But Nita’s gonna take it to harrow hell.
          So why?
          I have no idea.
          Maybe it came from Hell in the first place. Satan and the Pope-Dad are BFFs. They give each other gifts? Then it’s not Nick’s sword and he wouldn’t be buried with it. Unless Pope-Dad passed it on.
          That would be really easy back story. “My father gave it to me after Satan gave it to him.” No magical powers to explain, it’s just a Sword from Hell.
          Then if Nita takes it, it comes full circle and it’s back with somebody Hellish.
          Oh, oh, that could explain what happens at the climax which heretofore I have not had an explanation for. DISCOVERY DRAFT.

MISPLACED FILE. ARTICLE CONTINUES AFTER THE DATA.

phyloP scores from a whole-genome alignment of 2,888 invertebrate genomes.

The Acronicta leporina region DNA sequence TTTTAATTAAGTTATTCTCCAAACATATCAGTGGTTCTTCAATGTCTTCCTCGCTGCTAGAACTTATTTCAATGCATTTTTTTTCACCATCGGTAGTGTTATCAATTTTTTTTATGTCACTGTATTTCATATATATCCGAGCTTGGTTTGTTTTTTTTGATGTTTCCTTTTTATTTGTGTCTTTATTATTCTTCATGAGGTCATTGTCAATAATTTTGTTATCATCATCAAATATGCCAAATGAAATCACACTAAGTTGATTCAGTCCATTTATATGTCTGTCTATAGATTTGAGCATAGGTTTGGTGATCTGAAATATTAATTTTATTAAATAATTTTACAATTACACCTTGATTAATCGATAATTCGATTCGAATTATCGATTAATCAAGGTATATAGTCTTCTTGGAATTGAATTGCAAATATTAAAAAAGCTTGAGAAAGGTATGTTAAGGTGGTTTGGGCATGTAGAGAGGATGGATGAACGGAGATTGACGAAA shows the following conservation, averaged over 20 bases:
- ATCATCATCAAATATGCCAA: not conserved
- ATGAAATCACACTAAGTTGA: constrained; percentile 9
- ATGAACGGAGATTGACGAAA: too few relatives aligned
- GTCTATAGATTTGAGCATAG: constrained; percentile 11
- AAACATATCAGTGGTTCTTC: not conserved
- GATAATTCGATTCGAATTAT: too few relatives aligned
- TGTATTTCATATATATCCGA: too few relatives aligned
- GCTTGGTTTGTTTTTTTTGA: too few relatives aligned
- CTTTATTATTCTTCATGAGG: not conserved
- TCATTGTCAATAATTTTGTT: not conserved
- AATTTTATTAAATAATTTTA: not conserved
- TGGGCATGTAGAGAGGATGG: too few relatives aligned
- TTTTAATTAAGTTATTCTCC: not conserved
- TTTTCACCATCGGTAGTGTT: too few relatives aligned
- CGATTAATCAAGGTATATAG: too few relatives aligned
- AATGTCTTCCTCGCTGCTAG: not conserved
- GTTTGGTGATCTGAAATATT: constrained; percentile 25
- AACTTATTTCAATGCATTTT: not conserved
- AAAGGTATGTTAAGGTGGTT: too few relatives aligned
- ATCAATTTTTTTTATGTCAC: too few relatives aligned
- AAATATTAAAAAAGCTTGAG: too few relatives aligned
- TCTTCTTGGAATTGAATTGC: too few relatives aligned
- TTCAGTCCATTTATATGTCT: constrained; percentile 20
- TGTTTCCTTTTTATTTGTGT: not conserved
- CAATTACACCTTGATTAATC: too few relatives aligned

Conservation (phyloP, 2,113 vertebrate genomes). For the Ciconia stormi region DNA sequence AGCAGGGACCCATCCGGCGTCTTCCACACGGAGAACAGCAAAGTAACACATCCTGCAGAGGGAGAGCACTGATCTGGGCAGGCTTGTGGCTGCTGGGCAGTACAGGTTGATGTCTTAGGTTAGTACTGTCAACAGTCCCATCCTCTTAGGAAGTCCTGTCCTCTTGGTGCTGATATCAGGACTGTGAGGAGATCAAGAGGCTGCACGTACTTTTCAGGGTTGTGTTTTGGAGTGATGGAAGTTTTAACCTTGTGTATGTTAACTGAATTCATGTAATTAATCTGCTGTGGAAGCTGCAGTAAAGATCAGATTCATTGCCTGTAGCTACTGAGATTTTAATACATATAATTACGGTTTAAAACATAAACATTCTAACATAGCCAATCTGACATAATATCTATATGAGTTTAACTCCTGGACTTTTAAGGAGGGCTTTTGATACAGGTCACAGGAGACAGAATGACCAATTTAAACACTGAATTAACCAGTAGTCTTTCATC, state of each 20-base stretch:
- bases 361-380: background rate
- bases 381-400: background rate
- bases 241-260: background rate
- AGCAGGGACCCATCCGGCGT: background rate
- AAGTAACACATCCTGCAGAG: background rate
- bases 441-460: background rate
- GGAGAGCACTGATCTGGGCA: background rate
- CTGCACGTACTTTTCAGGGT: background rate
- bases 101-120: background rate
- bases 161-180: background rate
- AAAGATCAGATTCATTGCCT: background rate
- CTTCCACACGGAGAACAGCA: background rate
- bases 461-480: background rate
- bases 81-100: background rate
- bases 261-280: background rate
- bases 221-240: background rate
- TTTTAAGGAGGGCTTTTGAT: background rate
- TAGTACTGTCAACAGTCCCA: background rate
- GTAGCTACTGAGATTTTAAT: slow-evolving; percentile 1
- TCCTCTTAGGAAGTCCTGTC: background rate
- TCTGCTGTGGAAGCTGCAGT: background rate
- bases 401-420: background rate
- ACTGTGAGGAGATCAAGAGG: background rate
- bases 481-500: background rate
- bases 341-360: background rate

Must cogitate.

          1. Of course, I still have no idea why it gets out of the casket, crosses the Pond, and settles down in NJ on an island. Unless the Sword and Nick are really close, which doesn’t seem like him. He didn’t even have a dog when he was alive.

          2. I have to say, I do like this Satan to Pope to Nick to ??? to Nita sword circle. Things coming full circle are nice, especially as it seems Nita taking any old sword is not an option. It would also explain how/why the Pope would have been able to strike a deal with Satan for Nick (I had wondered about “my dad made a deal with the Devil”). If there’s already a relationship…one where gifts had been exchanged…asking the guy to look out for your too-early-demised kid makes sense. And the Pope giving Nick the sword makes sense, cause what would a pope do with a sword?